Tag Archives: Drive

Changing how Google Drive and Google Photos work together

Many of you store your photos and videos on both Google Drive and Google Photos, which keeps them safe and easy to access. We’ve heard feedback that the connection between these services is confusing, so next month, we’re making some changes to simplify the experience across Drive and Photos.

Changes to automatic sync between Google Drive and Google Photos

Starting in July, new photos and videos from Drive won’t automatically show in Photos. Similarly, new photos and videos in Photos will not be added to the Photos folder in Drive. Photos and videos you delete in Drive will not be removed from Photos. Similarly, items you delete in Photos will not be removed from Drive. This change is designed to help prevent accidental deletion of items across products.

 New “Upload from Drive” feature in Google Photos

We’ve heard that many of you would like more granular control when copying photos and videos from Drive into Photos. So we’re bringing a new feature to photos.google.com called “Upload from Drive,” which lets you manually choose photos and videos from Drive, including “Shared with Me” items, to import into Photos. Once copied, these items are not connected between the two products. Since photos and videos will no longer sync across both products, items copied in Original Quality will count towards your storage quota in both Drive and Photos.

 Backup and Sync for Windows and Mac will continue to work

You’ll still be able to use Backup and Sync on Windows or macOS to upload to both services in High Quality or Original Quality. As before, items uploaded in High Quality won’t count against your account storage quota, and items uploaded using Backup and Sync in Original Quality to both services will count only once towards your quota.

 Your existing photos and videos will stay in Google Drive and Google Photos

Any photos or videos from Drive in Photos that you have uploaded prior to this change will remain in Photos. If you have a “Google Photos” folder in Drive, it will remain in Drive, but will no longer update automatically.

 Our goal with these changes is to simplify some features that caused confusion for our users, based on feedback and our own research. We’ll continue to look for more ways to help support Drive and Photos users going forward.

 If you want to take a closer look at these new changes, please check out our guide.

Source: Drive


Mail merge with the Google Docs API

Posted by Wesley Chun, Developer Advocate, Google Cloud

Students and working professionals use Google Docs every day to help enhance their productivity and collaboration. The ability to easily share a document and simultaneously edit it together are some of our users' favorite product features. However, many small businesses, corporations, and educational institutions often find themselves needing to automatically generate a wide variety of documents, ranging from form letters to customer invoices, legal paperwork, news feeds, data processing error logs, and internally-generated documents for the corporate CMS (content management system).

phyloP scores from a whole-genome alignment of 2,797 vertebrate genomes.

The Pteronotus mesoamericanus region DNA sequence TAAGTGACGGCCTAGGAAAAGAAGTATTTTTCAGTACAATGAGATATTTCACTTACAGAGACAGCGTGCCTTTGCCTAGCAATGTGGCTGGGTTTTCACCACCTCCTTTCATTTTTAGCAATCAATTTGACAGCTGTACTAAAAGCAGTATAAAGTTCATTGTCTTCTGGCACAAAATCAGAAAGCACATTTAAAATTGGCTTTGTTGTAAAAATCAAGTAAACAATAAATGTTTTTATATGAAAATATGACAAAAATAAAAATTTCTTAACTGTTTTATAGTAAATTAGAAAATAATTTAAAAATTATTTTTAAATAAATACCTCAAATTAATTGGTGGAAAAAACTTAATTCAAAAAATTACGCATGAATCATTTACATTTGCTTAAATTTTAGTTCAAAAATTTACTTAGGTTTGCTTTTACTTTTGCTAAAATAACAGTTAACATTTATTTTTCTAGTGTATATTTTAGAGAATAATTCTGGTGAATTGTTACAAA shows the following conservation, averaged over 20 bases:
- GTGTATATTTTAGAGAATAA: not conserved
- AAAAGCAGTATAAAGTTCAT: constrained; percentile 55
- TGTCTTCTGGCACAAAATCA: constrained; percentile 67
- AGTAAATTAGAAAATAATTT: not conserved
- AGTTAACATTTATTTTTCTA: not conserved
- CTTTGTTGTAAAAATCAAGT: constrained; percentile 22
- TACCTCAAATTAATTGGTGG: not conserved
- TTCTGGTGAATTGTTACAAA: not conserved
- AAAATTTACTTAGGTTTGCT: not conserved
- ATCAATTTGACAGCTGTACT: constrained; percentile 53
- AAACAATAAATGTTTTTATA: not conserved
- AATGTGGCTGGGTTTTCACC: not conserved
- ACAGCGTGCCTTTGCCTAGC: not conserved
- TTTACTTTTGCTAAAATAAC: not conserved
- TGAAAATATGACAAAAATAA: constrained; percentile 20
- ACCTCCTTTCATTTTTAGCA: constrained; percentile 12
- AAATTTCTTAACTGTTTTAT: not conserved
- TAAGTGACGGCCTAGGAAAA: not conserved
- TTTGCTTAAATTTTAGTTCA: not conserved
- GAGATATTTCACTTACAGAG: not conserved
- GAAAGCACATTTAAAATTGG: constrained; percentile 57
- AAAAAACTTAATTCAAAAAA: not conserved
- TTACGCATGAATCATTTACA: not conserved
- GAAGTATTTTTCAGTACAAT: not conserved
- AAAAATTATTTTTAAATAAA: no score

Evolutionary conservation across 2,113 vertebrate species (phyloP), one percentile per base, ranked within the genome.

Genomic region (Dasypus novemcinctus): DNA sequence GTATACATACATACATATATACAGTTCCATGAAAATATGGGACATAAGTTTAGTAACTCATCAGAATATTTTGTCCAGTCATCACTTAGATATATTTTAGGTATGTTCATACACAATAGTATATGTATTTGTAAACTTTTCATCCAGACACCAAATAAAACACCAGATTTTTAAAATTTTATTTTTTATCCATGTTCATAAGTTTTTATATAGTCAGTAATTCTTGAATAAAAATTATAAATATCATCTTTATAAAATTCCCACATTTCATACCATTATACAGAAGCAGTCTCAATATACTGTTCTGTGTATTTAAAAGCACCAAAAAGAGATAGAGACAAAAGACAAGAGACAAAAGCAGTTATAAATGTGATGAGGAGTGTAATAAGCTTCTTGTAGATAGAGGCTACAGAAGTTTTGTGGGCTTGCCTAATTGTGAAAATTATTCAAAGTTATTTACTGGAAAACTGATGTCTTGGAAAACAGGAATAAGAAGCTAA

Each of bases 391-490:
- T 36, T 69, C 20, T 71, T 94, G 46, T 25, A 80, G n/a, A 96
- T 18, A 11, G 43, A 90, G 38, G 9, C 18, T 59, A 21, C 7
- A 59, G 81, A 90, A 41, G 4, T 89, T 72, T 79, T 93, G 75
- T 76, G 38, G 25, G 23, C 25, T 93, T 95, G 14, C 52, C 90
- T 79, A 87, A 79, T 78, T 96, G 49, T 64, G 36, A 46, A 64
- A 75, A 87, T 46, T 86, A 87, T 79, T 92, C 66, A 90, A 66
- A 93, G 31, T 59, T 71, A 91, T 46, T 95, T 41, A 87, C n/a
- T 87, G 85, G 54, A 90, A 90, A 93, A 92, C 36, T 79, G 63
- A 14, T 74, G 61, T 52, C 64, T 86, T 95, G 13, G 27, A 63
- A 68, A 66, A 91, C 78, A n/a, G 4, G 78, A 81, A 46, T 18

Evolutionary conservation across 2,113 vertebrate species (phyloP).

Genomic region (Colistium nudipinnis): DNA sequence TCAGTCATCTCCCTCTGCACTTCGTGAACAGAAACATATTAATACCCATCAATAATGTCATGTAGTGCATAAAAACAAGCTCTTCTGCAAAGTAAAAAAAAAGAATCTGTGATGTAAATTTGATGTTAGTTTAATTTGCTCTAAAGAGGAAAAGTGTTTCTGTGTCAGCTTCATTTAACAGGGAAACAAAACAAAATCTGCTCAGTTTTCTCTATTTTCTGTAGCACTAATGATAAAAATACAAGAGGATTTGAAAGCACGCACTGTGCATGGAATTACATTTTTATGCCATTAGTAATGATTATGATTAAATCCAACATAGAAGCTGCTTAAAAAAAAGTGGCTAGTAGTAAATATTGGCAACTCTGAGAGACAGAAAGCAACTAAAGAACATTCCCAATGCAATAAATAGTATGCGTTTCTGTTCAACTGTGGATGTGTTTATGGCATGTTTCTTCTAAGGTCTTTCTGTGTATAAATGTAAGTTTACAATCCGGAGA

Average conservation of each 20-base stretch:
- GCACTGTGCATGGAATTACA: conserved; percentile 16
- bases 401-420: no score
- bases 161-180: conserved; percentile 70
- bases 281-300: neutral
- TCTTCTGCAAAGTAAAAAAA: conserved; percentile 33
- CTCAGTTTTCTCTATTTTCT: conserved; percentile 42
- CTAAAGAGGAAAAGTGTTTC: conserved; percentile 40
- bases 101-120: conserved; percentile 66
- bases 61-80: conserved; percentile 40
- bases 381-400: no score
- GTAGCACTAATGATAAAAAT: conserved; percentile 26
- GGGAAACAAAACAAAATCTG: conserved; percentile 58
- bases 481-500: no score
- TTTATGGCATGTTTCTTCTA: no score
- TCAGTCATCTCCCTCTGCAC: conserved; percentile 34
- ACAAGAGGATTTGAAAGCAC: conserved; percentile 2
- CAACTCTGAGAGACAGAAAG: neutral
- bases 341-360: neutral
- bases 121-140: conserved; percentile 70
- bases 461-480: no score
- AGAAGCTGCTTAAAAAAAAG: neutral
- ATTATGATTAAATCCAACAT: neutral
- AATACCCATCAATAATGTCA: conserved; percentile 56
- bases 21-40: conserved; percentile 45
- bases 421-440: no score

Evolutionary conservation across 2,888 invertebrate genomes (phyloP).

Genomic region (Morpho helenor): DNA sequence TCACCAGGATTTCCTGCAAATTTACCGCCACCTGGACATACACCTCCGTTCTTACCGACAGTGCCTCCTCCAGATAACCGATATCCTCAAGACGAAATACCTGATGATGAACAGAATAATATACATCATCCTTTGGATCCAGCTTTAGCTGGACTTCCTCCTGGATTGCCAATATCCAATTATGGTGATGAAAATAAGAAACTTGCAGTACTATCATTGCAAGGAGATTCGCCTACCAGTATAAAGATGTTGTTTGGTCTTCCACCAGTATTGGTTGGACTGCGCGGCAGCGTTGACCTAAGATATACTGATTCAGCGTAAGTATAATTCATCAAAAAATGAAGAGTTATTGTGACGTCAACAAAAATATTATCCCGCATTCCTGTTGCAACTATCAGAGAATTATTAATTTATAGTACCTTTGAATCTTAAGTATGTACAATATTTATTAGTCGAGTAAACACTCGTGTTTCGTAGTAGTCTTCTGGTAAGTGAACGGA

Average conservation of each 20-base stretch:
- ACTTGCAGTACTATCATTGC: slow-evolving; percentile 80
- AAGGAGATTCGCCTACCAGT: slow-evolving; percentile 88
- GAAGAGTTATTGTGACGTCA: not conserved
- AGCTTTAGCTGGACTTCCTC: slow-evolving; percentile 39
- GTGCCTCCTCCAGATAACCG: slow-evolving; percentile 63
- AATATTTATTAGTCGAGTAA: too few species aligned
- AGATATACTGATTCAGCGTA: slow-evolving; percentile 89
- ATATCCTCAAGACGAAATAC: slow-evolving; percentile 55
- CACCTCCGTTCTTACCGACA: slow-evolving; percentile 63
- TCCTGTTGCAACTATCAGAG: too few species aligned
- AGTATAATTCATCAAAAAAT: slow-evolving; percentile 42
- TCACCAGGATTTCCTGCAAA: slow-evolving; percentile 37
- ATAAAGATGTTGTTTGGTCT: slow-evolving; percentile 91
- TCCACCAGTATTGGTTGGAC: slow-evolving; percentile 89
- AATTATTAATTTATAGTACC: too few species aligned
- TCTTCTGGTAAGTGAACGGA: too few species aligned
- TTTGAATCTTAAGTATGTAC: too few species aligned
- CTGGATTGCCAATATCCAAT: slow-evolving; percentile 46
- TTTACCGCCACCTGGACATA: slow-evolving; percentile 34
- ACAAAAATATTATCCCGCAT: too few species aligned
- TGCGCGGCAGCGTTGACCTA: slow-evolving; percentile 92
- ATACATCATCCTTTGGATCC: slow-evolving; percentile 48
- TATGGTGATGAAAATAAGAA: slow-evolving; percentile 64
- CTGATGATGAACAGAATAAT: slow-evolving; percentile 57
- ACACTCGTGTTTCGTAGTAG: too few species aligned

Mail merge is the process of taking a master template document along with a data source and "merging" them together. This process makes multiple copies of the master template file and customizes each copy with corresponding data of distinct records from the source. These copies can then be "mailed," whether by postal service or electronically. Using mail merge to produce these copies at volume without human labor has long been a killer app since word processors and databases were invented, and now, you can do it in the cloud with G Suite APIs!

While the Document Service in Google Apps Script has enabled the creation of Google Docs scripts and Docs Add-ons like GFormit (for Google Forms automation), use of Document Service requires developers to operate within the Apps Script ecosystem, possibly a non-starter for more custom development environments. Programmatic access to Google Docs via an HTTP-based REST API wasn't possible until the launch of the Google Docs API earlier this year. This release has now made building custom mail merge applications easier than ever!

Today's technical overview video walks developers through the concept and flow of mail merge operations using the Docs, Sheets, Drive, and Gmail APIs. Armed with this knowledge, developers can dig deeper and access a fully-working sample application (Python), or just skip it and go straight to its open source repo. We invite you to check out the Docs API documentation as well as the API overview page for more information including Quickstart samples in a variety of languages. We hope these resources enable you to develop your own custom mail merge solution in no time!